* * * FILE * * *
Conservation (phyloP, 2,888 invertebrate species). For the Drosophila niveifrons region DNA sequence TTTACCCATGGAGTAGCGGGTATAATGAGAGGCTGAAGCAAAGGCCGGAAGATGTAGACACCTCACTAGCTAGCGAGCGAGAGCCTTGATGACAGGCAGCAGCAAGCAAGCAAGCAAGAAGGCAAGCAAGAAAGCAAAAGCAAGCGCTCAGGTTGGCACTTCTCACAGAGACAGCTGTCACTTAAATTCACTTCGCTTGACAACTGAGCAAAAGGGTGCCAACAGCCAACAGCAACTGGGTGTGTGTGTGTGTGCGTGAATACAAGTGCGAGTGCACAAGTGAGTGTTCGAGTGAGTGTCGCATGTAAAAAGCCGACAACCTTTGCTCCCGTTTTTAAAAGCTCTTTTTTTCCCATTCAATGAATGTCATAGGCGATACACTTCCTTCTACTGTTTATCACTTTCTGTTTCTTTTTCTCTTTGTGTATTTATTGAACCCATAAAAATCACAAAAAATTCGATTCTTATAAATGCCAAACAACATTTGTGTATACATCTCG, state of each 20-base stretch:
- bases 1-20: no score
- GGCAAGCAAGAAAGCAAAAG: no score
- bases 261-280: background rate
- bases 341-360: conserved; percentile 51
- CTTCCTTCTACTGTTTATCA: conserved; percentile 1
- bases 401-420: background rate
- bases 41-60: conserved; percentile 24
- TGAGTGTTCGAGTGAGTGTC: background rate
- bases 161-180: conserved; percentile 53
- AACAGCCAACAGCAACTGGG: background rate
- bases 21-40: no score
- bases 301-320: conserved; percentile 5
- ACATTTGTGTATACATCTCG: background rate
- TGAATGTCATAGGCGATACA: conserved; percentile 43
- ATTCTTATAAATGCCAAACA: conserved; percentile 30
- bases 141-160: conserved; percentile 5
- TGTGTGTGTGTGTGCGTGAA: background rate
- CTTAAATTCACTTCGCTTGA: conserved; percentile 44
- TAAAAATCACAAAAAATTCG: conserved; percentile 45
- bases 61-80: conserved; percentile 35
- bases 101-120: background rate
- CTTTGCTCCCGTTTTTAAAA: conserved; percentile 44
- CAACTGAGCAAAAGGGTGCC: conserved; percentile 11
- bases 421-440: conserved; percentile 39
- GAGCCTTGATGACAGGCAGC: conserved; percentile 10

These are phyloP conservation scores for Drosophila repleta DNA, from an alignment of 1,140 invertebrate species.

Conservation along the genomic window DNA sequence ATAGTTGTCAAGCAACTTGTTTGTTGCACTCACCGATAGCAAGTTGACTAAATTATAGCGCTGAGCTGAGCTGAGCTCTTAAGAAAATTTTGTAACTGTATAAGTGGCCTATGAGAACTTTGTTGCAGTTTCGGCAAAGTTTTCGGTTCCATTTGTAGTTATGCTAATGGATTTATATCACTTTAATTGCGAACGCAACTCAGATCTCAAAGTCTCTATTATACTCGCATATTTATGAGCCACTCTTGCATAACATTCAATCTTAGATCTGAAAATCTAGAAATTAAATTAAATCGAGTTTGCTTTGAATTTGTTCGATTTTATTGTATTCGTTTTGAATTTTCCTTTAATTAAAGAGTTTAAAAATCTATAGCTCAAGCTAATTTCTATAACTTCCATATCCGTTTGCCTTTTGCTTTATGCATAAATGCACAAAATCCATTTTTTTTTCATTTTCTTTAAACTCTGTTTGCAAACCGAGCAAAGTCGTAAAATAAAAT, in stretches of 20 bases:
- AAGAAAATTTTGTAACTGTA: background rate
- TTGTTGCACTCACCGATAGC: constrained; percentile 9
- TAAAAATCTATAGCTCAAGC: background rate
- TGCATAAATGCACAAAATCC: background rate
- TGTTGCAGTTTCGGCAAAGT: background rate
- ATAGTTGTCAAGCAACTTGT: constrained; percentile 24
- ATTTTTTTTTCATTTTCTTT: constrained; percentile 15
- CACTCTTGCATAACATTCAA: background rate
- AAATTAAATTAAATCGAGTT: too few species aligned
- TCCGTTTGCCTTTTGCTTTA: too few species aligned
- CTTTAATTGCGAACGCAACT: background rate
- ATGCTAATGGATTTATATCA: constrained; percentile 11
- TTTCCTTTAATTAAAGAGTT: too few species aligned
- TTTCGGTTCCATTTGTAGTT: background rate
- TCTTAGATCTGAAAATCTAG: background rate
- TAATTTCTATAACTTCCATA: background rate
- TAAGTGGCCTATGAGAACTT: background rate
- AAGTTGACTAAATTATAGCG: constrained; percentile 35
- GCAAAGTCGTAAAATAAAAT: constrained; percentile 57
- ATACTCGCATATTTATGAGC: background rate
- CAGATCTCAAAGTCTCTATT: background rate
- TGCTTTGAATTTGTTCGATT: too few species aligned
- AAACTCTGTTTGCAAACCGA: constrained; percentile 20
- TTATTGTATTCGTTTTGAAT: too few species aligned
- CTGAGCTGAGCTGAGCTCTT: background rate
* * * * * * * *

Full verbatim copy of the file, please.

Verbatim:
Conservation (phyloP, 2,888 invertebrate species). For the Drosophila niveifrons region DNA sequence TTTACCCATGGAGTAGCGGGTATAATGAGAGGCTGAAGCAAAGGCCGGAAGATGTAGACACCTCACTAGCTAGCGAGCGAGAGCCTTGATGACAGGCAGCAGCAAGCAAGCAAGCAAGAAGGCAAGCAAGAAAGCAAAAGCAAGCGCTCAGGTTGGCACTTCTCACAGAGACAGCTGTCACTTAAATTCACTTCGCTTGACAACTGAGCAAAAGGGTGCCAACAGCCAACAGCAACTGGGTGTGTGTGTGTGTGCGTGAATACAAGTGCGAGTGCACAAGTGAGTGTTCGAGTGAGTGTCGCATGTAAAAAGCCGACAACCTTTGCTCCCGTTTTTAAAAGCTCTTTTTTTCCCATTCAATGAATGTCATAGGCGATACACTTCCTTCTACTGTTTATCACTTTCTGTTTCTTTTTCTCTTTGTGTATTTATTGAACCCATAAAAATCACAAAAAATTCGATTCTTATAAATGCCAAACAACATTTGTGTATACATCTCG, state of each 20-base stretch:
- bases 1-20: no score
- GGCAAGCAAGAAAGCAAAAG: no score
- bases 261-280: background rate
- bases 341-360: conserved; percentile 51
- CTTCCTTCTACTGTTTATCA: conserved; percentile 1
- bases 401-420: background rate
- bases 41-60: conserved; percentile 24
- TGAGTGTTCGAGTGAGTGTC: background rate
- bases 161-180: conserved; percentile 53
- AACAGCCAACAGCAACTGGG: background rate
- bases 21-40: no score
- bases 301-320: conserved; percentile 5
- ACATTTGTGTATACATCTCG: background rate
- TGAATGTCATAGGCGATACA: conserved; percentile 43
- ATTCTTATAAATGCCAAACA: conserved; percentile 30
- bases 141-160: conserved; percentile 5
- TGTGTGTGTGTGTGCGTGAA: background rate
- CTTAAATTCACTTCGCTTGA: conserved; percentile 44
- TAAAAATCACAAAAAATTCG: conserved; percentile 45
- bases 61-80: conserved; percentile 35
- bases 101-120: background rate
- CTTTGCTCCCGTTTTTAAAA: conserved; percentile 44
- CAACTGAGCAAAAGGGTGCC: conserved; percentile 11
- bases 421-440: conserved; percentile 39
- GAGCCTTGATGACAGGCAGC: conserved; percentile 10

These are phyloP conservation scores for Drosophila repleta DNA, from an alignment of 1,140 invertebrate species.

Conservation along the genomic window DNA sequence ATAGTTGTCAAGCAACTTGTTTGTTGCACTCACCGATAGCAAGTTGACTAAATTATAGCGCTGAGCTGAGCTGAGCTCTTAAGAAAATTTTGTAACTGTATAAGTGGCCTATGAGAACTTTGTTGCAGTTTCGGCAAAGTTTTCGGTTCCATTTGTAGTTATGCTAATGGATTTATATCACTTTAATTGCGAACGCAACTCAGATCTCAAAGTCTCTATTATACTCGCATATTTATGAGCCACTCTTGCATAACATTCAATCTTAGATCTGAAAATCTAGAAATTAAATTAAATCGAGTTTGCTTTGAATTTGTTCGATTTTATTGTATTCGTTTTGAATTTTCCTTTAATTAAAGAGTTTAAAAATCTATAGCTCAAGCTAATTTCTATAACTTCCATATCCGTTTGCCTTTTGCTTTATGCATAAATGCACAAAATCCATTTTTTTTTCATTTTCTTTAAACTCTGTTTGCAAACCGAGCAAAGTCGTAAAATAAAAT, in stretches of 20 bases:
- AAGAAAATTTTGTAACTGTA: background rate
- TTGTTGCACTCACCGATAGC: constrained; percentile 9
- TAAAAATCTATAGCTCAAGC: background rate
- TGCATAAATGCACAAAATCC: background rate
- TGTTGCAGTTTCGGCAAAGT: background rate
- ATAGTTGTCAAGCAACTTGT: constrained; percentile 24
- ATTTTTTTTTCATTTTCTTT: constrained; percentile 15
- CACTCTTGCATAACATTCAA: background rate
- AAATTAAATTAAATCGAGTT: too few species aligned
- TCCGTTTGCCTTTTGCTTTA: too few species aligned
- CTTTAATTGCGAACGCAACT: background rate
- ATGCTAATGGATTTATATCA: constrained; percentile 11
- TTTCCTTTAATTAAAGAGTT: too few species aligned
- TTTCGGTTCCATTTGTAGTT: background rate
- TCTTAGATCTGAAAATCTAG: background rate
- TAATTTCTATAACTTCCATA: background rate
- TAAGTGGCCTATGAGAACTT: background rate
- AAGTTGACTAAATTATAGCG: constrained; percentile 35
- GCAAAGTCGTAAAATAAAAT: constrained; percentile 57
- ATACTCGCATATTTATGAGC: background rate
- CAGATCTCAAAGTCTCTATT: background rate
- TGCTTTGAATTTGTTCGATT: too few species aligned
- AAACTCTGTTTGCAAACCGA: constrained; percentile 20
- TTATTGTATTCGTTTTGAAT: too few species aligned
- CTGAGCTGAGCTGAGCTCTT: background rate